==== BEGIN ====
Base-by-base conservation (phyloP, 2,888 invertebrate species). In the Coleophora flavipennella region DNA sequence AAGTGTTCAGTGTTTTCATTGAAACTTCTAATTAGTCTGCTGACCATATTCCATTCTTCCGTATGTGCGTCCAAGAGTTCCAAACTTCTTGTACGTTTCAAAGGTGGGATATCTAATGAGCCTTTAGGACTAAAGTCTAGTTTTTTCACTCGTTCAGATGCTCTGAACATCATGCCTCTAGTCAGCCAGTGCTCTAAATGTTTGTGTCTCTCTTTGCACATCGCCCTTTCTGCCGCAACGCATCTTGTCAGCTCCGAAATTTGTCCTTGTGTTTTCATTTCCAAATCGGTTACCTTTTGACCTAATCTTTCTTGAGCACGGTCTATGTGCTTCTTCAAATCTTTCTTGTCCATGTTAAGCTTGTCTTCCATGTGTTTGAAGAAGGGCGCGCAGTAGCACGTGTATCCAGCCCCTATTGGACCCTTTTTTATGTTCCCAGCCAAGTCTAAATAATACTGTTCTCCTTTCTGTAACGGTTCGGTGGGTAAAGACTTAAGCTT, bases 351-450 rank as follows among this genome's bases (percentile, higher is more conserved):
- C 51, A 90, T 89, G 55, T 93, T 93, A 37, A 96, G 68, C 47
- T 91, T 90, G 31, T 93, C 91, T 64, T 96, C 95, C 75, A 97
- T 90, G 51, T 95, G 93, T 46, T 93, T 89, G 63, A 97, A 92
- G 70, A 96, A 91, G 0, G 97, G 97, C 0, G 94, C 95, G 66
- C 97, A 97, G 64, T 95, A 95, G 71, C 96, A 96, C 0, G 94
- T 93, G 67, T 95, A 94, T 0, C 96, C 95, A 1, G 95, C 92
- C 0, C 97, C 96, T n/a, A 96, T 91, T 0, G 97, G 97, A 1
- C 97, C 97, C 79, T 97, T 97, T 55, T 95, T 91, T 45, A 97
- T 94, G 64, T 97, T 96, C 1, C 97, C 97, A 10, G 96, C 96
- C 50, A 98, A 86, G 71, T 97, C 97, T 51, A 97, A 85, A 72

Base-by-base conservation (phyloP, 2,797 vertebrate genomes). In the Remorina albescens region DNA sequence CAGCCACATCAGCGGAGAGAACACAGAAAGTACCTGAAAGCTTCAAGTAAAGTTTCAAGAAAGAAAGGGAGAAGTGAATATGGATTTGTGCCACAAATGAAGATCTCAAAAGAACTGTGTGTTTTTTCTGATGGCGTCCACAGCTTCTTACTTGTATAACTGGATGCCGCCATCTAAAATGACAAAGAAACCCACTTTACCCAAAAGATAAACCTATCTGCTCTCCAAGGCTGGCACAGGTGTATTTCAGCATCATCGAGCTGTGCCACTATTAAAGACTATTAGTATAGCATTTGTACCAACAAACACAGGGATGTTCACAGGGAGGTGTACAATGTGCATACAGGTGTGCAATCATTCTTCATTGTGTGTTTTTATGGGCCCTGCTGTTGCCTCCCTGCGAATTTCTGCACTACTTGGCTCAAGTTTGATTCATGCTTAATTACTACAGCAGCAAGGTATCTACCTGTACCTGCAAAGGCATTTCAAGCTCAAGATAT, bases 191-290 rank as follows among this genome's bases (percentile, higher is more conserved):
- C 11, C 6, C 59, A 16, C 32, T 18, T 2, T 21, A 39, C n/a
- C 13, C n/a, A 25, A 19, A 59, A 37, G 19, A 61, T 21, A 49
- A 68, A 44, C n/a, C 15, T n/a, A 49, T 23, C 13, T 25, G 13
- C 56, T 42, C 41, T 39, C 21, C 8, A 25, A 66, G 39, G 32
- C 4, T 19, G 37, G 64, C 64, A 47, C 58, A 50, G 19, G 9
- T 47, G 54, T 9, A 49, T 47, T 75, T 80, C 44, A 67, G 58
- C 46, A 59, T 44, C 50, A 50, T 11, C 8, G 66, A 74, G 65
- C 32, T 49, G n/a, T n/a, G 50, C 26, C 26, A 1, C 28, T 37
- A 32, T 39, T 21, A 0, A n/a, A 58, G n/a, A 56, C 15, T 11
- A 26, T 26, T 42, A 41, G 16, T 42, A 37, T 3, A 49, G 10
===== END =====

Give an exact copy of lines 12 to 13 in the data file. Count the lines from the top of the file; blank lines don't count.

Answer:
Base-by-base conservation (phyloP, 2,797 vertebrate genomes). In the Remorina albescens region DNA sequence CAGCCACATCAGCGGAGAGAACACAGAAAGTACCTGAAAGCTTCAAGTAAAGTTTCAAGAAAGAAAGGGAGAAGTGAATATGGATTTGTGCCACAAATGAAGATCTCAAAAGAACTGTGTGTTTTTTCTGATGGCGTCCACAGCTTCTTACTTGTATAACTGGATGCCGCCATCTAAAATGACAAAGAAACCCACTTTACCCAAAAGATAAACCTATCTGCTCTCCAAGGCTGGCACAGGTGTATTTCAGCATCATCGAGCTGTGCCACTATTAAAGACTATTAGTATAGCATTTGTACCAACAAACACAGGGATGTTCACAGGGAGGTGTACAATGTGCATACAGGTGTGCAATCATTCTTCATTGTGTGTTTTTATGGGCCCTGCTGTTGCCTCCCTGCGAATTTCTGCACTACTTGGCTCAAGTTTGATTCATGCTTAATTACTACAGCAGCAAGGTATCTACCTGTACCTGCAAAGGCATTTCAAGCTCAAGATAT, bases 191-290 rank as follows among this genome's bases (percentile, higher is more conserved):
- C 11, C 6, C 59, A 16, C 32, T 18, T 2, T 21, A 39, C n/a